And Father Came Too: Nick Wood, The Stone Chameleon (Cape Town, Maskew Miller Longman, 2004
And Father Came Too
Nick Wood, The Stone Chameleon (Cape Town, Maskew Miller Longman, 2004).
Stuck at home yesterday, partially the snowfall -- utterly beautiful-- partially my grading, and rather shocked to see the enthusiasm of the comments list. I'll post about that later today, and in the meantime, thanks for all the food for thought, and here's another issue that ties into one of the comments about Heinlein. The point about the adventure novel is getting away from home...
Nick Wood's first science fiction novel has a lot going for it as a social novel. When fifteen year old Kerem moves to Cape Town with his parents he discovers a school taken over by bullies. There are some really interesting discussions of the "colour problem" which work well because they are so clearly different from the race issues of the USA or of Britain (not worse or better, just different) and offer a rare political subtlety. As a vision of a future South Africa, the social aspect is conveyed very well.
Most of the peer pressure is towards body augmentation: mechanical prostheses and plastic surgery which make people look more like animals. Kerem is repelled by this (of which more in a moment) but also worried that he will be bullied. Then he finds a chameleon in the garden which seems to grant him the powers to blend into the background. The snag is that Sid, the chameleon, is diminished by this.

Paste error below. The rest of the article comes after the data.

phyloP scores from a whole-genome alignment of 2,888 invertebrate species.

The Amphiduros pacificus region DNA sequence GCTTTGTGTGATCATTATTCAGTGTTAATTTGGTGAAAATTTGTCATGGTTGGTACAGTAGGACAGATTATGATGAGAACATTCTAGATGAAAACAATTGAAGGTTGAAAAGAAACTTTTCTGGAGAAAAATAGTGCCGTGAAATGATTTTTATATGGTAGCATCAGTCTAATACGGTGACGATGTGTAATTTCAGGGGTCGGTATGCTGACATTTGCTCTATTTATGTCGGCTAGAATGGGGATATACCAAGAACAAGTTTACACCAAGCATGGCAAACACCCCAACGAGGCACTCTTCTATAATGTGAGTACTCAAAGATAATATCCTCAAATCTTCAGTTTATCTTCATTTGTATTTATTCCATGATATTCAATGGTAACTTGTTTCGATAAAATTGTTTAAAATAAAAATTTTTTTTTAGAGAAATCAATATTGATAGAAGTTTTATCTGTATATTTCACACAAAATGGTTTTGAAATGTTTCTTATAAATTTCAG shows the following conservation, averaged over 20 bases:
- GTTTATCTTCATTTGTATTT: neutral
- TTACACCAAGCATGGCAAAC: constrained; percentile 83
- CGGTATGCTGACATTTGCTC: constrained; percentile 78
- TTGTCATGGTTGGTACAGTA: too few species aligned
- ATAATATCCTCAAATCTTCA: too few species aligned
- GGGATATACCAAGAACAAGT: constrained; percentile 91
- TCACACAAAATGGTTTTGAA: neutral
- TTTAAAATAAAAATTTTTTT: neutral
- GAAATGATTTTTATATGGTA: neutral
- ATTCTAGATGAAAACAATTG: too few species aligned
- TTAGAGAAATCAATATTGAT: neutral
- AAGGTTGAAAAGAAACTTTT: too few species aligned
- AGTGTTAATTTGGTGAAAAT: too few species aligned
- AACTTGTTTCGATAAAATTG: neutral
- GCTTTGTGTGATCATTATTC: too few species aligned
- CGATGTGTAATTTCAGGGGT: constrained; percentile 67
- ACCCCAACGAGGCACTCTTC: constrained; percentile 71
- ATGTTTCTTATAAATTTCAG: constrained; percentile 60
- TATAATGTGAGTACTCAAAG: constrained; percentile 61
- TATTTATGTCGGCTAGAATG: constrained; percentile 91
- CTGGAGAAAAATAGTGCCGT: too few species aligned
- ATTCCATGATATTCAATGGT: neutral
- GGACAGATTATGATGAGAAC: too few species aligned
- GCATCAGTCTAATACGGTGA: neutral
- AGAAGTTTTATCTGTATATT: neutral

This is where the first problems begin to start : in this book, new technology, body augmentation, drugs etc, are snares and delusions. Good kids grow up to be like their parents. It's an argument, but I found it depressing. This is more the mentality of the thriller novel, in which science is dangerous. Wood can't even resist describing the magic as "better than drugs".
Ah yes, the magic: the other difficulty is that the story comes to focus on a found object which seems to grant the holder the power to change the world. First, I find it irritating when sf novels get mystical. The body augmentation is interesting because it's transparent technology. Waving stones around and saying they are magical doesn't satisfy the desire for possibility, for something we can seen to be done. I don't mind if a novel is clearly fantasy, but here it feels like a let down, in part because up until then we were being set up for sf, and also because a made object can be acted on with the intellect, a found object which is magical is demanding an emotional response--in this case it will be kindness and togetherness.
Next is the little issue that the real conflict here is not external--who gains power in the new South Africa--but internal. How Kerem will grow up. When he momentarily loses the stone he suddenly realises, "There was strength and goodness within me and I had the power to be happy with myself,/The Civil War had been won." (74).
And finally is the title I gave this review: just what kind of adventure is it when the father of one of the protagonists attends as chaperone?